California will have 5,000 volunteers test a new system that would tax drivers based on how much they actually use the roads, not how much gas they buy, reports the Sacramento Bee.
The state currently finances most of its road repairs through an 18-cents-per-gallon excise tax, which drivers pay at the gas pump. But that tax hasn’t been raised since 1994, and it’s become less effective as cars become more fuel efficient. With drivers buying less gas, the state collects fewer dollars for the same amount of miles driven, even as road repairs become ever more necessary and costly. That imbalance could worsen if more drivers turn to electric vehicles; cities including Palo Alto and San Francisco are working hard to improve their EV charging infrastructure.
The “California Road Charge pilot program” will test charging drivers by the mile instead. Advocates argue that a “road user” fee is fairer, because it taxes people more directly in proportion to their impact on the roads, not on whether they can afford a new hybrid vehicle.
The nine-month program, which officials hope to launch in July, already has a list of 4,300 people who are game. Participants will continue to pay the pump tax, but receive simulated monthly statements detailing how much they would pay under a road usage system.
They will also have the option to allow the state to monitor their in-vehicle computer, tracking where they go so they aren’t charged for the use of private or out-of-state roads. Recognizing that many will see this as an intrusion on their privacy, the state is testing other ways to collect this data, like periodic odometer reading verifications. California will also experiment with offering drivers weekly or monthly “all-you-can-drive” passes.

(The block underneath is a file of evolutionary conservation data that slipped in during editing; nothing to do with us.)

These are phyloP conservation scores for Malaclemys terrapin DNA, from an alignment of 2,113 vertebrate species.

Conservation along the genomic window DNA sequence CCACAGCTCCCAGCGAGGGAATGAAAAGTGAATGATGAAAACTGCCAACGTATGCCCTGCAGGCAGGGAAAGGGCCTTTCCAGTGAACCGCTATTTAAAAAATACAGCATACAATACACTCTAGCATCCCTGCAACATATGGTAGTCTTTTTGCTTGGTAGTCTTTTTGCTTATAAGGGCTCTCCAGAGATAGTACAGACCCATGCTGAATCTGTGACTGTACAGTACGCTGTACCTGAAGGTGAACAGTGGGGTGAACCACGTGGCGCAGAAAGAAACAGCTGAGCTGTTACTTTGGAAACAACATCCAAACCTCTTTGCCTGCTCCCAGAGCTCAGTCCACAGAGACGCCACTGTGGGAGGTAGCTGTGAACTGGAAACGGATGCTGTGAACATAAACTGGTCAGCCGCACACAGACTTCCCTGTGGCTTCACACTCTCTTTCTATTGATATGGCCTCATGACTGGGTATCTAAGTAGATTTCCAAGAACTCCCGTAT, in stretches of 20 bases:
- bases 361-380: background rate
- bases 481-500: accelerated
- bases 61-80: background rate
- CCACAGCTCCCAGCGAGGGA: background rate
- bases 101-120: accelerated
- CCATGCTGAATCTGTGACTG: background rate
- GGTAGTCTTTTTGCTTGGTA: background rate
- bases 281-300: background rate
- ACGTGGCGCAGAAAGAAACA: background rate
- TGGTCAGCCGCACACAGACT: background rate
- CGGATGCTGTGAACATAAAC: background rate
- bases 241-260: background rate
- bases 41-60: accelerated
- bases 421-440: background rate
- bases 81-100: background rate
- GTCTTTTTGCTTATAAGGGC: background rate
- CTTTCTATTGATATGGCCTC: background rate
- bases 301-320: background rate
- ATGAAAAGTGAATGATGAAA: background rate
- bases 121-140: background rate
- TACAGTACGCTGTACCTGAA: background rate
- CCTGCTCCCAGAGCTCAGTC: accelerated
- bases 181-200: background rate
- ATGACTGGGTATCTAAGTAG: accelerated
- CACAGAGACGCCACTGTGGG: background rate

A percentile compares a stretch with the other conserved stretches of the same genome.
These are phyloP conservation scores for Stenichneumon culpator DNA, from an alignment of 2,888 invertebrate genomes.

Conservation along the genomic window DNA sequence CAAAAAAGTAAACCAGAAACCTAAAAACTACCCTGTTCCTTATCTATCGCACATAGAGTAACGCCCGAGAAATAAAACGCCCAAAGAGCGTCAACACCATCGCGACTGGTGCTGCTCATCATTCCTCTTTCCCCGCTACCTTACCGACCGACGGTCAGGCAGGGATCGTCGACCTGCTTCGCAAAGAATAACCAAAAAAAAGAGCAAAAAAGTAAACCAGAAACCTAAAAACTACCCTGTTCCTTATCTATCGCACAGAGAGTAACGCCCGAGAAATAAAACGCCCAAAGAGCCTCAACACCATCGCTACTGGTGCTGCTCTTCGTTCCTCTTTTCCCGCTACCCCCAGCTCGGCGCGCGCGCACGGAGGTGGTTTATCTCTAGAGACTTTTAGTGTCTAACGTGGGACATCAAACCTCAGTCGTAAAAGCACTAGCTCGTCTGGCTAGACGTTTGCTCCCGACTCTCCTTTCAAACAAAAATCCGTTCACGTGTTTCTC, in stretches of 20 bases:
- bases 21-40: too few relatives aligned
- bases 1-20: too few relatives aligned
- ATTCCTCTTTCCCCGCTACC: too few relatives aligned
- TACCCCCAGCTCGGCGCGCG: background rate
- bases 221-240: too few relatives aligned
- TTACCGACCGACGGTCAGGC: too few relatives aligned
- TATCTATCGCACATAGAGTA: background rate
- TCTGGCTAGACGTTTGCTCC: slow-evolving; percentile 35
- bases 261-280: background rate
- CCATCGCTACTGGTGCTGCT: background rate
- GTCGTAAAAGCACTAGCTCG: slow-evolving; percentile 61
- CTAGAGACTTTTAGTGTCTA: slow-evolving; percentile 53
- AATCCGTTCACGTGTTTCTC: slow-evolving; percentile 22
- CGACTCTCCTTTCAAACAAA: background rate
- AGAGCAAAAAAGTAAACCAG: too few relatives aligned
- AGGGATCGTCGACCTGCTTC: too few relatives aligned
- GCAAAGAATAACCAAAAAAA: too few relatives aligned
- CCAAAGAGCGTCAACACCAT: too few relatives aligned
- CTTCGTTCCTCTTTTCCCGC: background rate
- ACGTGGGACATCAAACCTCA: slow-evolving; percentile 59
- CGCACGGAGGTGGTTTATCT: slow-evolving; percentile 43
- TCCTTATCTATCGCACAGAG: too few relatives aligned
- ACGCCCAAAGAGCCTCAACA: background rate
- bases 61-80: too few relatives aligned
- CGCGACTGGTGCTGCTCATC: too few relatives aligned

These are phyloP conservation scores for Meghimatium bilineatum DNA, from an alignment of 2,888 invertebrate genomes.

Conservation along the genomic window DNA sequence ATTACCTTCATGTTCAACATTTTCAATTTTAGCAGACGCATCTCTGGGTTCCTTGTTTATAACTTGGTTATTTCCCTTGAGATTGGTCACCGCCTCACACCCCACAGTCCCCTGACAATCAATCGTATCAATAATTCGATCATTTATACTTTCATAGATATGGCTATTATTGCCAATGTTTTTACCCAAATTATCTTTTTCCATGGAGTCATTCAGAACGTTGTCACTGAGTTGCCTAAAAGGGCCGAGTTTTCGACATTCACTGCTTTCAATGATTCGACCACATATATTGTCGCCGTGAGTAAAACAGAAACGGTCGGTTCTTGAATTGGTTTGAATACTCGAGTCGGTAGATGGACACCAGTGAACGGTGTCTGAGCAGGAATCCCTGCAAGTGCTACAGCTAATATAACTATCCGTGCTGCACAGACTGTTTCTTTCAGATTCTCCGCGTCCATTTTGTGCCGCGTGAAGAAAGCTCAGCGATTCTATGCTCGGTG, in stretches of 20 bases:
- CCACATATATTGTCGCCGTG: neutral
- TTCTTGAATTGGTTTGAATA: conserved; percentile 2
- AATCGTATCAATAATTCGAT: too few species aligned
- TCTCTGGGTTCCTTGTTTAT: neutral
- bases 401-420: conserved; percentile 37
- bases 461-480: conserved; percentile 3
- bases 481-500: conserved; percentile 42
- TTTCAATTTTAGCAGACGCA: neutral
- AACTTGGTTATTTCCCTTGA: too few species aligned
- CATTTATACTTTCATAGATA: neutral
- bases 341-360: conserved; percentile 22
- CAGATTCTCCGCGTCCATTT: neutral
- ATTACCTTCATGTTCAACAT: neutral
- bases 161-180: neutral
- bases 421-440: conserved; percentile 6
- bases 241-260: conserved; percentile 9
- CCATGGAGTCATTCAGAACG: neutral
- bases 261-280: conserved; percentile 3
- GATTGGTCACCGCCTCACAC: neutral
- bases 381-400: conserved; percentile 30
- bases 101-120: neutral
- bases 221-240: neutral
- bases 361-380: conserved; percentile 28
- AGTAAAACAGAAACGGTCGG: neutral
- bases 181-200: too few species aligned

California officials estimated in August that $59 billion is needed for repairs to state roads, and an additional $78 billion for cities and counties.
Oregon launched the first pay-per-mile system in the country last July, under which volunteer participants pay 1.5 cents per mile and receive a credit on their bill for the fuel tax they pay at the pump. Under this first phase, the pilot is limited to 5,000 cars, which are equipped with devices that track miles driven and fuel consumed. After the ACLU raised concerns, drivers can now choose to install an odometer device without GPS tracking. For devices that do use GPS, the state is mandated to destroy location information.
Opponents claim that a pay-per-mile system discriminates against owners of hybrid and electric vehicles, and could discourage more people from purchasing greener cars. Drive Oregon, an advocacy group for the electric-vehicle industry, has publicly supported the program there, with Executive Director Jeff Allen telling CBS News that all drivers should pay for road repairs, but also saying, “The last thing we need to do right now is to make buying electric cars more expensive or inconvenient.”
Jen Kinney is a freelance writer and documentary photographer. Her work has also appeared in Philadelphia Magazine, High Country News online, and the Anchorage Press. She is currently a student of radio production at the Salt Institute of Documentary Studies. See her work at jakinney.com.